At the workshop, the participants were able to share their own stories and plan ahead for future Dream Act and Dream Fund events in Suffolk County.
Guadalupe Gracida, a Wyandanch resident and a member of Make the Road New York, shared with the group:
I came to this country when I was 14, brought by my parents. I didn’t have a choice. They wanted a better life for me and for themselves. And when we finally got here, we realized it wasn’t gonna be an easy life for us here. Nonetheless, I started going to school, learning English and I graduated top of my class. But now I can’t go to college because I can’t afford it and my parents can’t afford it. The New York State Dream Fund and Dream Act bills would give me the opportunity to go to college and fulfill my dream of graduating college, where I want to major in psychology and history.
Guadalupe also shared that she crossed the border from Mexico into Arizona on foot. From there, she and her parents drove to New York, spending over two days in an uncomfortably crowded van, crushed in, with almost 40 other people. It was a dangerous month-long journey—the family was robbed, and at one point had to hide in a safe house for over two weeks.
Each year, thousands of undocumented youth in New York like Guadalupe graduate from high school with little hope to pursue their dreams because they are ineligible for financial aid to attend college and because they are forced to live in the shadows without a path to legal status. Unfortunately, the federal Dream Act, which would have provided a pathway to citizenship to millions living in the shadows, failed to pass a Senate vote in 2010, and one of the few options for these students to get a higher education is to pass local legislation that would facilitate their access to financial aid.
Thirteen states, including New York, allow undocumented students to pay in-state tuition at public universities. California, Texas, Illinois, and New Mexico have passed legislation to extend public and private financial assistance to Dreamers to help them pay for college.
And now it’s New York State’s turn to do so. But what do these bills do?
The New York State Dream Fund would establish a private commission that would raise funds for scholarships for children of immigrants, both undocumented and with status. This bill requires no public monies, and students would have to apply for the fund. California and Illinois have passed legislation to create such commissions. So far, the bill has been introduced in the State Assembly, and local Assemblymember Phil Ramos (D-Central Islip) has expressed support for it.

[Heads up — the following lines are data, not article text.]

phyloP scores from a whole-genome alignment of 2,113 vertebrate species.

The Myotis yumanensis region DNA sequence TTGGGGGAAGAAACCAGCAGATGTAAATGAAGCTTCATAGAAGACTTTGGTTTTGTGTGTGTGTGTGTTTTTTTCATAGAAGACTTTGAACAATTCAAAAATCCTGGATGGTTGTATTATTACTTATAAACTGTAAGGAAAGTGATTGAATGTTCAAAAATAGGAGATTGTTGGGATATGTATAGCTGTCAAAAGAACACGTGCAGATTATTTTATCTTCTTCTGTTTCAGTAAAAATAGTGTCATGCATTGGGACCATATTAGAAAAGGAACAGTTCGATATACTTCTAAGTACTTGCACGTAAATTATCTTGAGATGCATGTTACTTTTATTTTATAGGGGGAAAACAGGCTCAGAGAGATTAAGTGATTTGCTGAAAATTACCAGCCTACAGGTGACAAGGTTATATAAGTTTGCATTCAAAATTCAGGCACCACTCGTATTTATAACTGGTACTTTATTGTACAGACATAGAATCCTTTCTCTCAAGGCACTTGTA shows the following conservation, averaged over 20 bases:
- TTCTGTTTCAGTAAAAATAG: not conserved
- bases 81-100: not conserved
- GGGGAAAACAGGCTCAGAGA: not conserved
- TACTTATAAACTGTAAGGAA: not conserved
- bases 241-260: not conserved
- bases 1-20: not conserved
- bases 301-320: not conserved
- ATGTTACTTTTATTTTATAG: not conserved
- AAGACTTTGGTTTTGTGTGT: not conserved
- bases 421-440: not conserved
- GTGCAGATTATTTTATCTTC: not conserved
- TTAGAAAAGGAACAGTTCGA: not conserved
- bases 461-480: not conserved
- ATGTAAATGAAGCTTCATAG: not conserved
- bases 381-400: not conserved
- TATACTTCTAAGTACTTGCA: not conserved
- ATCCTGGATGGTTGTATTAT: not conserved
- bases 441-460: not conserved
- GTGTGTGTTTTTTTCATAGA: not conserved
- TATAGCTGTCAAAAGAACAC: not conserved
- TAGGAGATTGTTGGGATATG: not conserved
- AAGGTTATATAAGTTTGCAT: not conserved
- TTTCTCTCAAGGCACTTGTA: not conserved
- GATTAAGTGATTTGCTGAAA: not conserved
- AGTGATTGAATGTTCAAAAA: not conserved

The New York State Dream Act, introduced last year by Assemblymember Guillermo Linares and Senator Bill Perkins, would allow undocumented students to apply for state financial aid that is currently available to other students, such as the Tuition Assistance Program (TAP) and other scholarships, grants. California, Texas, and New Mexico have passed similar bills. While the bill enjoys support in the Assembly, no State Senators on Long Island are currently backing it.
So what can you do to help?
Make the Road New York is part of the New York State Dream Coalition, an assemblage of over 30 groups representing undocumented students, immigrant rights organizations, unions, and issue-based lobbying groups, all of whom are working to pass these two bills.
If you want to get involved with our work in Suffolk County, come to our meeting next Wednesday, March 21, at 5pm at 1090 Suffolk Ave. If you can’t make the meeting, help us spread the word by signing this petition.
And if you want to get involved in future meetings and actions, you can contact me at 917-676-2559 or at email@example.com.
Karina Claudio-Betancourt is a community organizer for Make the Road New York.